Firstly, throughout ‘Othello’ Shakespeare presents men as the dominant characters of the play, whereas the women are portrayed as characters to always
Othello, by William Shakespeare is well known for its richness in literary content and elements pertinent to societal ideas. Moreover, women are portrayed in Othello in ways that confirm, but also contradict their treatment in Shakespeare’s time. Both female action and language represent these ideas such as expectations for a wife and expectations for how a woman is to act. That said, there are many other lines spoken by these characters that defy the expectations placed on women at time. Overall, the feminist critical lens allows a reader to understand Othello and the manner in which it is slightly sexist and controversial. This lens allows the reader to observe both discrepancies of how women are treated, and common characteristics found
Throughout the length of Shakespeare’s tragedy Othello there is a steady undercurrent of sexism. It is originating from not one, but rather various male characters in the play, who manifest prejudicial, discriminatory attitudes toward women.
In William Shakespeare’s tragic play Othello there are numerous instances of obvious sexism aimed at the three women in the drama -- Desdemona, Emilia and Bianca – and aimed at womankind generally. Let us delve into this subject in this paper.
The women in Othello are synonymous with Venetian societal standards. Only three women are characters in Othello: Desdemona, Emilia and Bianca but the roles these women play give the reader an idea of how women were portrayed, not only in Shakespeare's Othello but in society in general.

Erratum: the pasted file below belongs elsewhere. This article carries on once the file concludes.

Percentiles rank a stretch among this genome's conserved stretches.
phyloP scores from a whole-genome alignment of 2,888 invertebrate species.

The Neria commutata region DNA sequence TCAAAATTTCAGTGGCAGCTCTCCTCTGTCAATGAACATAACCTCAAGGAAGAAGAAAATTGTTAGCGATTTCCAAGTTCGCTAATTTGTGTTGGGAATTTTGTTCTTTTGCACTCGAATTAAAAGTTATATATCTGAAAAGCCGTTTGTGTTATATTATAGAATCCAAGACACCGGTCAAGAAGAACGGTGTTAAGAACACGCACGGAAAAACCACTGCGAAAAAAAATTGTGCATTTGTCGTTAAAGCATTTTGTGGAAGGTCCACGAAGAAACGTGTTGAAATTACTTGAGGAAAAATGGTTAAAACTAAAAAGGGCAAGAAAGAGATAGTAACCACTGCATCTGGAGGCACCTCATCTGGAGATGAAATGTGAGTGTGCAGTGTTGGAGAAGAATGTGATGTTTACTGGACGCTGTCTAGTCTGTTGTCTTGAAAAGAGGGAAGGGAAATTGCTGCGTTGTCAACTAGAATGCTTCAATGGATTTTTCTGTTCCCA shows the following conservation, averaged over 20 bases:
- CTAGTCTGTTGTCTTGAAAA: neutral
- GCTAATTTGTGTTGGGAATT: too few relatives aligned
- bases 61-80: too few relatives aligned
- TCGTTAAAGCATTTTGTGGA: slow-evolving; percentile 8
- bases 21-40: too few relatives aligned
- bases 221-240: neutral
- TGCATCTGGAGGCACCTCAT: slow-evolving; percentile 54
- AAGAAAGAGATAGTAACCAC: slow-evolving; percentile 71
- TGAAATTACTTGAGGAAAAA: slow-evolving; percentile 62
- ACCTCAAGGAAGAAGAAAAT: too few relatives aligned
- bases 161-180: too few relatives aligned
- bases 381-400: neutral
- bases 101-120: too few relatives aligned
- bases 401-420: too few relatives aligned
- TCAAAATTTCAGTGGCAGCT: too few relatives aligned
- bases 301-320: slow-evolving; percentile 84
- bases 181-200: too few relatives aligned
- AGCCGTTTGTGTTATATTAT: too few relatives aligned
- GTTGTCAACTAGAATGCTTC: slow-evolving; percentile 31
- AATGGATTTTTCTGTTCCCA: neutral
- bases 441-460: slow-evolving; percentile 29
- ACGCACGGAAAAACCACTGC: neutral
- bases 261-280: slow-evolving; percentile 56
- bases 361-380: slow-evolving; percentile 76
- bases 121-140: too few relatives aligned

In many of his works, William Shakespeare explores ideas of gender differences and racial tensions. Othello, a play whose characters are judged again and again based on appearances and outward characteristics, is one such work. The protagonist's different ethnic background provides a platform for probing ideas of racial conflict. Similarly, the presence of well-developed yet opposing female characters adds a dimension of gender conflict and feminist views. These seemingly separate themes of Othello-sexual difference and racial conflict-are closely connected because of similar ties of prejudgment and stereotype. The play's treatment of sexual difference and gender roles strengthens Othello's racist tones
There are only three female characters in William Shakespeare's play Othello, Desdemona, Othello’s wife, Emilia, Iago’s wife and Desdemona’s lady-in-waiting, and Bianca, a courtesan. When first introduced to this limited number of representatives of the female gender, it is quickly assumed that they will not be very present or have an important role in story. In addition, the male characters of the play see women as submissive and promiscuous possessions that should be controlled by either their fathers or spouses. However Shakespeare’s female characters are shown to question male authority and to have the ability to speak for themselves, which could be seen as feminist statement during the Elizabethan time that Shakespeare lived in.